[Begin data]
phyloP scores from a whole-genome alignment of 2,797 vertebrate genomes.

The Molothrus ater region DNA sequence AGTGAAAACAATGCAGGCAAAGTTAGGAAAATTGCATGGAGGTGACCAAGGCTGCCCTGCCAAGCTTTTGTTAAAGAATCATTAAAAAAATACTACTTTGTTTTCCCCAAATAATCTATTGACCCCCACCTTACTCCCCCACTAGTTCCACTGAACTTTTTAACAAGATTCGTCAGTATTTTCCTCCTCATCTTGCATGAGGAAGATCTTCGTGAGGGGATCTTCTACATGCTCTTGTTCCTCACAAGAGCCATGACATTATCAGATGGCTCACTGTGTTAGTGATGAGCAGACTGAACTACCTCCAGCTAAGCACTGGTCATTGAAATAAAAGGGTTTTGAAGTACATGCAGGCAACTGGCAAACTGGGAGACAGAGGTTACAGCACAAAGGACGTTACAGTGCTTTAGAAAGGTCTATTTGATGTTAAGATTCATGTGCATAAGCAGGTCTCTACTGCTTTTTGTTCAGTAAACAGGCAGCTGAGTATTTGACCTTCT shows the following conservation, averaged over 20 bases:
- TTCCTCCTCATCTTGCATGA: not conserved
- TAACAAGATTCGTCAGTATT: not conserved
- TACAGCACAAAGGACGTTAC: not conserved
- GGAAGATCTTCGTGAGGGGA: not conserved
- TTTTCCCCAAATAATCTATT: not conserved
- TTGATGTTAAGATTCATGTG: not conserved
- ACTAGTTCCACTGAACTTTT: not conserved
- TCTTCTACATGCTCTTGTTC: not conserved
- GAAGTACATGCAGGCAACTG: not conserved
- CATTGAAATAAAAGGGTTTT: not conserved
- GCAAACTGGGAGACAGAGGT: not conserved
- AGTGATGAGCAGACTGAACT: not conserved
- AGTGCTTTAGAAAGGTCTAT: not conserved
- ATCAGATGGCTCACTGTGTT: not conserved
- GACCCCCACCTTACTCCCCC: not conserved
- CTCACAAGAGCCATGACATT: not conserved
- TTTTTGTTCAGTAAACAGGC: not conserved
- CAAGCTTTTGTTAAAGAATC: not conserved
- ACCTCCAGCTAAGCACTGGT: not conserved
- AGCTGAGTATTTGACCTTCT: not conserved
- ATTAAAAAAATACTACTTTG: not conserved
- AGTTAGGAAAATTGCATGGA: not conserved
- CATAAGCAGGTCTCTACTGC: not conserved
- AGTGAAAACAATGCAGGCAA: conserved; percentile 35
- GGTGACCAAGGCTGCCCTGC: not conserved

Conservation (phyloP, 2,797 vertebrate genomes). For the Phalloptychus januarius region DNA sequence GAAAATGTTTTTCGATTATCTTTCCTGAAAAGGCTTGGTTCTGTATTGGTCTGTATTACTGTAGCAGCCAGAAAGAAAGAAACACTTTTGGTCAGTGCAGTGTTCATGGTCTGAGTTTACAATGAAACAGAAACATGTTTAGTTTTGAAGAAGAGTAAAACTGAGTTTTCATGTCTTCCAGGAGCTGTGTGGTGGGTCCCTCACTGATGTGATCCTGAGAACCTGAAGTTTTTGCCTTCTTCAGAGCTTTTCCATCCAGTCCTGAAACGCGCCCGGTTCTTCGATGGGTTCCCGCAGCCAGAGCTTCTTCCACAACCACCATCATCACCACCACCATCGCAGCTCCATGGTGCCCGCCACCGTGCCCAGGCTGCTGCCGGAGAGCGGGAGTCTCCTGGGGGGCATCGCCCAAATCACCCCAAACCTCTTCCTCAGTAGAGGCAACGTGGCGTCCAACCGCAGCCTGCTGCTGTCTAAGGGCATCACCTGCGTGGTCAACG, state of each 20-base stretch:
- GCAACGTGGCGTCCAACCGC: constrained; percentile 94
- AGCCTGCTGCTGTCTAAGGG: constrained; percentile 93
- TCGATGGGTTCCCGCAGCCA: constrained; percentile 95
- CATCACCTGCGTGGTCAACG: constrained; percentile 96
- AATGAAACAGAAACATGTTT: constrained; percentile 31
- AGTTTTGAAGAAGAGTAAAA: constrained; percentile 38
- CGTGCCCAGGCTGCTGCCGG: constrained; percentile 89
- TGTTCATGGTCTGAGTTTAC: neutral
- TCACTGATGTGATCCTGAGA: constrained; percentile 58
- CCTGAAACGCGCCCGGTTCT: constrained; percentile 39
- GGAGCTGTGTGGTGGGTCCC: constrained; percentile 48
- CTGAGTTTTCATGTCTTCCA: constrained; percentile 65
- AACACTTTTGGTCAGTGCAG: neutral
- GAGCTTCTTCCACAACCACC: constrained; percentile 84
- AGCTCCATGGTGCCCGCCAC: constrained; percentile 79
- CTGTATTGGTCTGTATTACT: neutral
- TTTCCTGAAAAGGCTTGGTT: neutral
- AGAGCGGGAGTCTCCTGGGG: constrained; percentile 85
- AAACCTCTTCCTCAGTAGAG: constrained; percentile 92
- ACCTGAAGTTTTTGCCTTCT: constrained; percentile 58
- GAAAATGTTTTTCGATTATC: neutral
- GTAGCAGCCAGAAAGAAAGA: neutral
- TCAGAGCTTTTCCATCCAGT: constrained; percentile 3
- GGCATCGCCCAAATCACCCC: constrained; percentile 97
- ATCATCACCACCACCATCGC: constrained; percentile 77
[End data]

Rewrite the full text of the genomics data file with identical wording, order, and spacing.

phyloP scores from a whole-genome alignment of 2,797 vertebrate genomes.

The Molothrus ater region DNA sequence AGTGAAAACAATGCAGGCAAAGTTAGGAAAATTGCATGGAGGTGACCAAGGCTGCCCTGCCAAGCTTTTGTTAAAGAATCATTAAAAAAATACTACTTTGTTTTCCCCAAATAATCTATTGACCCCCACCTTACTCCCCCACTAGTTCCACTGAACTTTTTAACAAGATTCGTCAGTATTTTCCTCCTCATCTTGCATGAGGAAGATCTTCGTGAGGGGATCTTCTACATGCTCTTGTTCCTCACAAGAGCCATGACATTATCAGATGGCTCACTGTGTTAGTGATGAGCAGACTGAACTACCTCCAGCTAAGCACTGGTCATTGAAATAAAAGGGTTTTGAAGTACATGCAGGCAACTGGCAAACTGGGAGACAGAGGTTACAGCACAAAGGACGTTACAGTGCTTTAGAAAGGTCTATTTGATGTTAAGATTCATGTGCATAAGCAGGTCTCTACTGCTTTTTGTTCAGTAAACAGGCAGCTGAGTATTTGACCTTCT shows the following conservation, averaged over 20 bases:
- TTCCTCCTCATCTTGCATGA: not conserved
- TAACAAGATTCGTCAGTATT: not conserved
- TACAGCACAAAGGACGTTAC: not conserved
- GGAAGATCTTCGTGAGGGGA: not conserved
- TTTTCCCCAAATAATCTATT: not conserved
- TTGATGTTAAGATTCATGTG: not conserved
- ACTAGTTCCACTGAACTTTT: not conserved
- TCTTCTACATGCTCTTGTTC: not conserved
- GAAGTACATGCAGGCAACTG: not conserved
- CATTGAAATAAAAGGGTTTT: not conserved
- GCAAACTGGGAGACAGAGGT: not conserved
- AGTGATGAGCAGACTGAACT: not conserved
- AGTGCTTTAGAAAGGTCTAT: not conserved
- ATCAGATGGCTCACTGTGTT: not conserved
- GACCCCCACCTTACTCCCCC: not conserved
- CTCACAAGAGCCATGACATT: not conserved
- TTTTTGTTCAGTAAACAGGC: not conserved
- CAAGCTTTTGTTAAAGAATC: not conserved
- ACCTCCAGCTAAGCACTGGT: not conserved
- AGCTGAGTATTTGACCTTCT: not conserved
- ATTAAAAAAATACTACTTTG: not conserved
- AGTTAGGAAAATTGCATGGA: not conserved
- CATAAGCAGGTCTCTACTGC: not conserved
- AGTGAAAACAATGCAGGCAA: conserved; percentile 35
- GGTGACCAAGGCTGCCCTGC: not conserved

Conservation (phyloP, 2,797 vertebrate genomes). For the Phalloptychus januarius region DNA sequence GAAAATGTTTTTCGATTATCTTTCCTGAAAAGGCTTGGTTCTGTATTGGTCTGTATTACTGTAGCAGCCAGAAAGAAAGAAACACTTTTGGTCAGTGCAGTGTTCATGGTCTGAGTTTACAATGAAACAGAAACATGTTTAGTTTTGAAGAAGAGTAAAACTGAGTTTTCATGTCTTCCAGGAGCTGTGTGGTGGGTCCCTCACTGATGTGATCCTGAGAACCTGAAGTTTTTGCCTTCTTCAGAGCTTTTCCATCCAGTCCTGAAACGCGCCCGGTTCTTCGATGGGTTCCCGCAGCCAGAGCTTCTTCCACAACCACCATCATCACCACCACCATCGCAGCTCCATGGTGCCCGCCACCGTGCCCAGGCTGCTGCCGGAGAGCGGGAGTCTCCTGGGGGGCATCGCCCAAATCACCCCAAACCTCTTCCTCAGTAGAGGCAACGTGGCGTCCAACCGCAGCCTGCTGCTGTCTAAGGGCATCACCTGCGTGGTCAACG, state of each 20-base stretch:
- GCAACGTGGCGTCCAACCGC: constrained; percentile 94
- AGCCTGCTGCTGTCTAAGGG: constrained; percentile 93
- TCGATGGGTTCCCGCAGCCA: constrained; percentile 95
- CATCACCTGCGTGGTCAACG: constrained; percentile 96
- AATGAAACAGAAACATGTTT: constrained; percentile 31
- AGTTTTGAAGAAGAGTAAAA: constrained; percentile 38
- CGTGCCCAGGCTGCTGCCGG: constrained; percentile 89
- TGTTCATGGTCTGAGTTTAC: neutral
- TCACTGATGTGATCCTGAGA: constrained; percentile 58
- CCTGAAACGCGCCCGGTTCT: constrained; percentile 39
- GGAGCTGTGTGGTGGGTCCC: constrained; percentile 48
- CTGAGTTTTCATGTCTTCCA: constrained; percentile 65
- AACACTTTTGGTCAGTGCAG: neutral
- GAGCTTCTTCCACAACCACC: constrained; percentile 84
- AGCTCCATGGTGCCCGCCAC: constrained; percentile 79
- CTGTATTGGTCTGTATTACT: neutral
- TTTCCTGAAAAGGCTTGGTT: neutral
- AGAGCGGGAGTCTCCTGGGG: constrained; percentile 85
- AAACCTCTTCCTCAGTAGAG: constrained; percentile 92
- ACCTGAAGTTTTTGCCTTCT: constrained; percentile 58
- GAAAATGTTTTTCGATTATC: neutral
- GTAGCAGCCAGAAAGAAAGA: neutral
- TCAGAGCTTTTCCATCCAGT: constrained; percentile 3
- GGCATCGCCCAAATCACCCC: constrained; percentile 97
- ATCATCACCACCACCATCGC: constrained; percentile 77